In a previous blog post I focused on agency and mental health – highlighting the mental health benefits that accrue when an employee is given the capacity to influence their workplace environment and to have a degree of power over the way things are done. How then does a manager create a workplace environment that is conducive to mental health through employee agency? One way to address this issue is for the manager to adopt an action learning approach.
Action learning and agency
Agency is a defining characteristic of action learning which involves learning with and through action and reflection on the consequences of your action, both intended and unintended. It is typically conducted in groups within a workplace where employees are collaborating to improve the work environment and the way the work is being done.
Reg Revans, the acknowledged father of action learning, argues that the best way to improve a workplace and the way the work is done, is to involve the people who have the “here and now” responsibility for the work. He suggests that you do not get a Professor of Medicine to solve the problems of nurses having to look after dying children – you get the nurses themselves together to explore the issues they are confronting, identify what creative solutions they could adopt and take action to implement them.
In the same way, Dr. Diana Austin found that the way to address the seemingly intractable problem of midwives experiencing trauma after the death of a baby and/or mother before, during or after birth, was to have the midwives share their thoughts and their feelings after experiencing such a critical incident.
In her presentation at the Learning for Change and Innovation World Congress in Adelaide in 2016, Diana explained that her research involved working with an “action group” of affected parties who gathered information about traumatic events and reactions from each other, from interviews with other affected parties and from external health professionals.
The “action group” identified the unconscious rules of the health professionals as the major impediment to improving the midwives’ work situation. The research resulted in the creative solution of an illustrated Critical Incidents e-book that addressed and challenged the fundamental assumptions underlying the unconscious rules. The e-book is now accessible to all health professionals throughout NZ and the world.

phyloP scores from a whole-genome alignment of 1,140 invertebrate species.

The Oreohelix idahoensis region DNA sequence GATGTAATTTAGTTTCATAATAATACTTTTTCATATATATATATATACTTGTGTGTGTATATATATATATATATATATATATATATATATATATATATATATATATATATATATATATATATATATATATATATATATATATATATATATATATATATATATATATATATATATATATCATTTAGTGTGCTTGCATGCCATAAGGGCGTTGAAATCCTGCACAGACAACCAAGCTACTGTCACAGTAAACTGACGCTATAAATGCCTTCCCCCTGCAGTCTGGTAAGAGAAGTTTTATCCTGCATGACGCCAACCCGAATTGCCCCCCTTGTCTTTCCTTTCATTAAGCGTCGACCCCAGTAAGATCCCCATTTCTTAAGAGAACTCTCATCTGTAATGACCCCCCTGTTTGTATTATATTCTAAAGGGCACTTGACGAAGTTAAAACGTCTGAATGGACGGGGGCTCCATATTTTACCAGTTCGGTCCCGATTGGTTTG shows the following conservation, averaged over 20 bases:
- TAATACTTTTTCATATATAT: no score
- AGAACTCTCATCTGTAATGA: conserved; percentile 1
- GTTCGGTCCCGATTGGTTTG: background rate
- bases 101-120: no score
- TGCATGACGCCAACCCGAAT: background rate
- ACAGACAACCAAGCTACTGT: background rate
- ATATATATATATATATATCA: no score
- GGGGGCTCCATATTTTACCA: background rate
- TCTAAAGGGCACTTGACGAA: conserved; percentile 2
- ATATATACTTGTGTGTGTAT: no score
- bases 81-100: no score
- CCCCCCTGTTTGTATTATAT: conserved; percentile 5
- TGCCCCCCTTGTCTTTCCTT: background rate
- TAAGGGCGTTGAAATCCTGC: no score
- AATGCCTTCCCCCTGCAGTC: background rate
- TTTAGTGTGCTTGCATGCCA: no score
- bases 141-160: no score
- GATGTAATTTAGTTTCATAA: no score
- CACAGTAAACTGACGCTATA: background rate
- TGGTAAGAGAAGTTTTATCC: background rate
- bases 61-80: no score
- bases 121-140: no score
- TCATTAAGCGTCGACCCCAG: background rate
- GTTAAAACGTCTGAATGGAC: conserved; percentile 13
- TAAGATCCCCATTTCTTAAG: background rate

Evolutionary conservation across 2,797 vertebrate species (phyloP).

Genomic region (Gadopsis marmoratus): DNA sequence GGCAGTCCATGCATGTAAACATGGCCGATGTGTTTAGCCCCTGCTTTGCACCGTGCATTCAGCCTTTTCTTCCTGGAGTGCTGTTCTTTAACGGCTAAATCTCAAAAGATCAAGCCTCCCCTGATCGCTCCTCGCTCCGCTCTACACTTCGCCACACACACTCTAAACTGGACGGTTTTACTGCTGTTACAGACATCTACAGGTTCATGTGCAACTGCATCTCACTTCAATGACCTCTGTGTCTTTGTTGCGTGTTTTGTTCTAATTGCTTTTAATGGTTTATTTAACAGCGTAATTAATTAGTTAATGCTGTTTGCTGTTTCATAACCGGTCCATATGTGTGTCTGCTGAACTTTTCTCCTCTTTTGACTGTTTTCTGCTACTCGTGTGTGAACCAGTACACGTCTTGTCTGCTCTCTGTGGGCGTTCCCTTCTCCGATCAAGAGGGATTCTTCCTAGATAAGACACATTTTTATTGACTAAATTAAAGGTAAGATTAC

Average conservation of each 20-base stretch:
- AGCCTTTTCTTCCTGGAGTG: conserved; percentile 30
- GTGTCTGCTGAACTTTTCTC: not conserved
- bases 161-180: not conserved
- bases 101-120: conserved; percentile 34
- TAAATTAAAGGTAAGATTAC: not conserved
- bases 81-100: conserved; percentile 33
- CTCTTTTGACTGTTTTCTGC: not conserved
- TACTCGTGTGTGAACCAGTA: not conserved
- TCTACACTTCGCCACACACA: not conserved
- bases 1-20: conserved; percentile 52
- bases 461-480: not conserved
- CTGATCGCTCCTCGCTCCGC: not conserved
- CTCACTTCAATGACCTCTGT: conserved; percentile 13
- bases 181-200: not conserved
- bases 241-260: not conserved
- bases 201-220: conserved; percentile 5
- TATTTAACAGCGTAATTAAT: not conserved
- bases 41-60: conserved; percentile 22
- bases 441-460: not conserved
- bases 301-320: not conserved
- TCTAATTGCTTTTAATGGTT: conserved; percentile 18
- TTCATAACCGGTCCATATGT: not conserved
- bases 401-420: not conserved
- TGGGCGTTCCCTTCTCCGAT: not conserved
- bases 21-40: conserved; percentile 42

Diana explained that the research by the “action group” led to some key organisational outcomes:
- the conspiracy of silence about the personal impact of trauma after a critical incident was unearthed, challenged and removed
- destructive assumptions and unconscious rules were surfaced and challenged
- the e-book support package was created and made accessible to all
- new supportive processes were implemented and self-compassion was encouraged (refer: Austin et al, After the Event: Debrief to Make a Difference)
- a collaborative ethos was established that replaced the old ethos of “going-it-alone’ when suffering trauma after a critical incident.
Clearly, the activities of Diana and the “action group” not only improved the work environment and the way the work was done but went a long way to redressing the potential, long-term effects of experiencing trauma, by providing a supportive environment conducive to positive mental health. In the final analysis, the action learning by the group provided increased agency through the ability to change their work environment and the way trauma of health professionals was handled.
As managers and leaders grow in mindfulness, they are better able to facilitate action learning processes within their organisation, thus increasing the agency of employees and improving mental health.
By Ron Passfield – Copyright (Creative Commons license, Attribution–Non Commercial–No Derivatives)
Image source: courtesy of Wetmount on Pixabay
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